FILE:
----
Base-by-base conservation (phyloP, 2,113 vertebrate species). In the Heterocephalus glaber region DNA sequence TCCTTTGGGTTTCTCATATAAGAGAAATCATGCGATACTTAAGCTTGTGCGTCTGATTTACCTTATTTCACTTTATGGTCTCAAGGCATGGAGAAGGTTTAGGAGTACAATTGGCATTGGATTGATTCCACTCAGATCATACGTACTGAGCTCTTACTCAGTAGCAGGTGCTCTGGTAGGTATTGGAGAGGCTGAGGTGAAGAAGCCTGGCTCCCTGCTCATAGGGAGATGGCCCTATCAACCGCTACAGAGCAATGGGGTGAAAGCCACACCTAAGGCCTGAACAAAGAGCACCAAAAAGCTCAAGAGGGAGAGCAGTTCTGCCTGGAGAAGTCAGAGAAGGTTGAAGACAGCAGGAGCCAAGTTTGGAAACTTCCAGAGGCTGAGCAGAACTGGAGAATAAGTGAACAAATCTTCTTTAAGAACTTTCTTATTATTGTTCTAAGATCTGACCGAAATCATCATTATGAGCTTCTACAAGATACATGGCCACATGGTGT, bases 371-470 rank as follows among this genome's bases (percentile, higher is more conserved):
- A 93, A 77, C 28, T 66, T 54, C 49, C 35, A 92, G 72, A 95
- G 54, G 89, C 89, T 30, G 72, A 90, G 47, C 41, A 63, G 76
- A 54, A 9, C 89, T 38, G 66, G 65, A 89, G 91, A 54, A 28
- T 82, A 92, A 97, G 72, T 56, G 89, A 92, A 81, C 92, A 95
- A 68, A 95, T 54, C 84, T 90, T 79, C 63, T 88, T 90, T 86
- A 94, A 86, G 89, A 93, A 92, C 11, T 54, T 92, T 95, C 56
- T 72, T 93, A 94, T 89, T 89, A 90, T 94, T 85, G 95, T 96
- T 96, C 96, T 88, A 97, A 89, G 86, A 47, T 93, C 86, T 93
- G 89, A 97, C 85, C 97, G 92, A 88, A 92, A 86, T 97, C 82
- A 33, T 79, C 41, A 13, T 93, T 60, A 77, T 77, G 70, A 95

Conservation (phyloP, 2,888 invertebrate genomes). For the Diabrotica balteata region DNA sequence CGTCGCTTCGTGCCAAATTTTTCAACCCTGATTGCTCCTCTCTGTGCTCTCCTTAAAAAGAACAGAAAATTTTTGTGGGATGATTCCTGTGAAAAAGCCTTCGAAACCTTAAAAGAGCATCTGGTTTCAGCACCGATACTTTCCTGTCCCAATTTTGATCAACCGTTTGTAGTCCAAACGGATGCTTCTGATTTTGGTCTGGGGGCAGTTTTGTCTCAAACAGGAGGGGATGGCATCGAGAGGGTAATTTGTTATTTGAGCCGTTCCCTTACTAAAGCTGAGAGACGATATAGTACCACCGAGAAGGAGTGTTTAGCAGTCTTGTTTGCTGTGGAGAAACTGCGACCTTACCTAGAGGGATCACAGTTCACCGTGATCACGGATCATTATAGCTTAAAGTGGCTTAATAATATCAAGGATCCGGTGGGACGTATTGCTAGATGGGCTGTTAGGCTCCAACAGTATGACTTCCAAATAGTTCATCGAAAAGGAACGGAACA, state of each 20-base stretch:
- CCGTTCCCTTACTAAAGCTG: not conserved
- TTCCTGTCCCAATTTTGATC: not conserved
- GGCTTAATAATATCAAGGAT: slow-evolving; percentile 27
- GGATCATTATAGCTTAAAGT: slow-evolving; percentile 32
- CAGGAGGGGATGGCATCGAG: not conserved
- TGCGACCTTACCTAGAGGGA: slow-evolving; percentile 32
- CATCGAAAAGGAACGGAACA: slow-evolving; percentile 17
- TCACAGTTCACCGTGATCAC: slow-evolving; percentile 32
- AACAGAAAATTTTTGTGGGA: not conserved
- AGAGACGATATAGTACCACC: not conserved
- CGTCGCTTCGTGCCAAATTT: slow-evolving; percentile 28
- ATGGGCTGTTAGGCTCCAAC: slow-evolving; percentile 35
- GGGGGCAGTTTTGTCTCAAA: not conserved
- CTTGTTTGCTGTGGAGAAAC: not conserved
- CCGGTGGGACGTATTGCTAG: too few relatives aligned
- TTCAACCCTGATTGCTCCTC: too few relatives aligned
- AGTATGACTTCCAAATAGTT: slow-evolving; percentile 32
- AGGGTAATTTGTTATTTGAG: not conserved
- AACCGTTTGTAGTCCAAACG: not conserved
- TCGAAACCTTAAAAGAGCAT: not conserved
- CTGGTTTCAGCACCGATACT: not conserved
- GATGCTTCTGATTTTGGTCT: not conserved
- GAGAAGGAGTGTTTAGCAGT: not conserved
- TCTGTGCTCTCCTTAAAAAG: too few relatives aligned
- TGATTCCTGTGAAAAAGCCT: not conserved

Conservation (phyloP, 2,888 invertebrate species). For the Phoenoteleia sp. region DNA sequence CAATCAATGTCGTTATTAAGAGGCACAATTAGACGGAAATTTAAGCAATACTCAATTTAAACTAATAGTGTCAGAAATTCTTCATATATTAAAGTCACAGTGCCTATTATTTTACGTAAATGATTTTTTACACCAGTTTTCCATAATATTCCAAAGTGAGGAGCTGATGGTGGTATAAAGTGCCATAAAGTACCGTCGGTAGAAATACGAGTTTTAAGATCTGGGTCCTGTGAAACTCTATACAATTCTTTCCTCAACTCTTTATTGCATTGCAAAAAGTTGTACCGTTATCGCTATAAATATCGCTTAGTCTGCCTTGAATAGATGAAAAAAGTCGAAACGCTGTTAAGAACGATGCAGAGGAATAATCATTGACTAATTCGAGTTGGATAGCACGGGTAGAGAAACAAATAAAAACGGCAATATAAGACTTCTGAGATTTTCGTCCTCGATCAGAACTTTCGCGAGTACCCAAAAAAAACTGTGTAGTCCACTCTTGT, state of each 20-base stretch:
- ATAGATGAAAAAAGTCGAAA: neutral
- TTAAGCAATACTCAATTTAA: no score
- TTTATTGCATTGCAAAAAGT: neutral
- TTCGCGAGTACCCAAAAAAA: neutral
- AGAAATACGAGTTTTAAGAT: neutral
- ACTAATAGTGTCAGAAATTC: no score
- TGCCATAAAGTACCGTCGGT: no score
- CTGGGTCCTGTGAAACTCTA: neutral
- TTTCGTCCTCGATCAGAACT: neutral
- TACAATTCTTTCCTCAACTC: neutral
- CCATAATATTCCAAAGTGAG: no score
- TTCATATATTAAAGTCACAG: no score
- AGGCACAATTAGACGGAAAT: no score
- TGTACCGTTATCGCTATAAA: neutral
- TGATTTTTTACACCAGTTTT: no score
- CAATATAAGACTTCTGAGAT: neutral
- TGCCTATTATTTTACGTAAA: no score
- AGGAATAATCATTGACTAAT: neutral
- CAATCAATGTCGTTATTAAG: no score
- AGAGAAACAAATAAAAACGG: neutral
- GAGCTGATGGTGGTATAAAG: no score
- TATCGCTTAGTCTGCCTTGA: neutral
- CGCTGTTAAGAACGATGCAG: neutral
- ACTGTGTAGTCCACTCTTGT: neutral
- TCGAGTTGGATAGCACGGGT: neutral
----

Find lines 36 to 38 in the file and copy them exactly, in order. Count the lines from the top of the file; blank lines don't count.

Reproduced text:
- TCTGTGCTCTCCTTAAAAAG: too few relatives aligned
- TGATTCCTGTGAAAAAGCCT: not conserved

Conservation (phyloP, 2,888 invertebrate species). For the Phoenoteleia sp. region DNA sequence CAATCAATGTCGTTATTAAGAGGCACAATTAGACGGAAATTTAAGCAATACTCAATTTAAACTAATAGTGTCAGAAATTCTTCATATATTAAAGTCACAGTGCCTATTATTTTACGTAAATGATTTTTTACACCAGTTTTCCATAATATTCCAAAGTGAGGAGCTGATGGTGGTATAAAGTGCCATAAAGTACCGTCGGTAGAAATACGAGTTTTAAGATCTGGGTCCTGTGAAACTCTATACAATTCTTTCCTCAACTCTTTATTGCATTGCAAAAAGTTGTACCGTTATCGCTATAAATATCGCTTAGTCTGCCTTGAATAGATGAAAAAAGTCGAAACGCTGTTAAGAACGATGCAGAGGAATAATCATTGACTAATTCGAGTTGGATAGCACGGGTAGAGAAACAAATAAAAACGGCAATATAAGACTTCTGAGATTTTCGTCCTCGATCAGAACTTTCGCGAGTACCCAAAAAAAACTGTGTAGTCCACTCTTGT, state of each 20-base stretch: